(e) “Performance Tuning Products” means aftermarket ECM programmers (including hardware commonly referred to as “tuners” and software commonly referred to as “tunes”) that modify ECM programming or calibrations and/or OBD operation, whose princip~ effect of is to bypass, defeat, or render inoperative devices or elements of design installed on or in motor vehicles or motor vehicle engines in compliance with Title II o f the CAA.

(f) “Replacement Pipes” means a component that physically removes, replaces, or bypasses an aftertreatment emission control device or other elements ofdesign from the exhaust system installed on or in motor vehicles or motor vehicle engines in compliance with Title II ofthe CAA.

(g) “Motor vehicle” is defined in section 216(2) ofthe CAA, 42 U.S.C. § 7550(2), as “any self-propelled vehicle designed for transporting persons or property on a street or highway.”

(h) “Person” includes individuals, corporations, partnerships, associations, states, municipalities, and political subdivisions ofa state. 42 U.S.C. § 7602(e).

Section 203(a)(l) ofthe CAA, 42 U.S.C. § 7522(a)(l), prohibits a vehicle manufacturer from selling a new motor vehicle in the United States unless the vehicle is covered by a certificate of conformity.

EPA issues certificates of conformity to vehicle manufacturers (also known as “original equipment manufacturers” or “OEMs”) under section 206(a) ofthe CAA, 42 U.S.C. § 7525(a), to certify that a particular group of motor vehicles conforms to applicable EPA requirements governing motor vehicle emissions.

Under section 202 of the CAA, 42 U.S.C. § 7521, EPA promulgated emission standards for HC, NOx, and CO. See generally 40 C.F.R. Part 86.

Under section 202(m) of the CAA, 42 U.S.C. § 752l(m), EPA promulgated regulations requiring manufacturers of light-duty vehicles and light-duty trucks to install OBD systems on vehicles beginning with the 1994 model year. The regulations required the OBD system to monitor emission control components for any malfunction or deterioration causing exceedance of certain emission thresholds. When the OBD system detected a problem, a check-engine light on the dashboard ofthe vehicle alerted the driver that a certain repair or repairs were needed. 40 C.F.R. § 86.1806-05. Thus, OBD is a critical element of design of the motor vehicle.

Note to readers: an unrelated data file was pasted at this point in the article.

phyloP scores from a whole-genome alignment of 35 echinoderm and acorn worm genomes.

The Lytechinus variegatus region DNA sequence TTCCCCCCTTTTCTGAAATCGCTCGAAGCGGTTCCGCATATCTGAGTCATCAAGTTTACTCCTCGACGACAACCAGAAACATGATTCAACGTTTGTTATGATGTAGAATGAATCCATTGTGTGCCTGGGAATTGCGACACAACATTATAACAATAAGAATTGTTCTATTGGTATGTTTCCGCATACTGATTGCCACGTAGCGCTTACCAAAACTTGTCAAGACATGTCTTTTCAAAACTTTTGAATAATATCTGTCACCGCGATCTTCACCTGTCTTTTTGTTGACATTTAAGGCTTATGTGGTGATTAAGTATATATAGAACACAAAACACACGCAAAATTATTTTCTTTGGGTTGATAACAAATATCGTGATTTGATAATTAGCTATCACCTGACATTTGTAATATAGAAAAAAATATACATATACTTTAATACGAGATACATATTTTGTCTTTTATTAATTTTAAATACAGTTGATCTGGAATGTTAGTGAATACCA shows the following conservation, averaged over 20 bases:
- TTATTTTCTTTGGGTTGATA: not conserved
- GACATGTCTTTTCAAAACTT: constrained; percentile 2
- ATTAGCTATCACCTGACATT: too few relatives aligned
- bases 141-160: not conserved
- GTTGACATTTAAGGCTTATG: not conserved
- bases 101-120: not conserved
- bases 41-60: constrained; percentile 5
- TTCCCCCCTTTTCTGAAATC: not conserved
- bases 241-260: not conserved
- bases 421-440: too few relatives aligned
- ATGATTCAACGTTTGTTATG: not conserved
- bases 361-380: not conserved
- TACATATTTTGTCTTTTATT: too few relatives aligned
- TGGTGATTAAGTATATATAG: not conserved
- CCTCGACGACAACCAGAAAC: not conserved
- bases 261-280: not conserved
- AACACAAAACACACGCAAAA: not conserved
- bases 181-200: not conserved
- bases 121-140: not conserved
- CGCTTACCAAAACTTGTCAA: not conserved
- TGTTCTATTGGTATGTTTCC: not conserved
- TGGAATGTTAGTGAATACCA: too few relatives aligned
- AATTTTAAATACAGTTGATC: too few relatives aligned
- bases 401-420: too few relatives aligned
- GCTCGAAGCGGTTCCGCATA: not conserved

Section 203(a)(3)(B) of the CAA, 42 U.S.C. § 7522(a)(3)(B), prohibits any person from manufacturing, selling, offering to sell, or installing any part or component intended for use with, or as part of, any motor vehicle or motor vehicle engine, where a principal effect of the part or component is to bypass, defeat, or render inoperative any device or element of design installed on or in a motor vehicle or motor vehicle engine in compliance with regulations under Title II of the CAA, where the person knows or should know that such part or component is being offered
for sale or installed for such use or put to such use.

Section 203(a)(3)(A) of the CAA, 42 U.S.C. § 7522(a)(3)(A), prohibits any person from removing or rendering inoperative any device or element of design installed on or in a motor vehicle or motor vehicle engine in compliance with regulations under Title II of the CAA.

Persons violating sections 203(a)(3)(A) and 203(a)(3)(B) ofthe CAA, 42 U.S.C.
§§ 7522(a)(3)(A) and 7522(a)(3)(B), are subject to a civil penalty o f up to $3,750 for each for each violation that occurred prior to November 2, 2015, and up to $4,527 for each violation that occurred on or after November 2, 2015. CAA§ 205(a), 42 U.S.C. § 7524(a); 40 C.F.R. § 19.4.

Rather than referring a matter to the United States Department of Justice (DOJ) to commence a civil action, the EPA may assess a civil penalty through its own administrative process if the penalty sought is less than $362,141 or if the EPA and the DOJ jointly determine that a matter involving a larger penalty amount is appropriate for administrative penalty assessment. 42 U.S.C. § 7524(c); 40 C.F.R. § 19.4.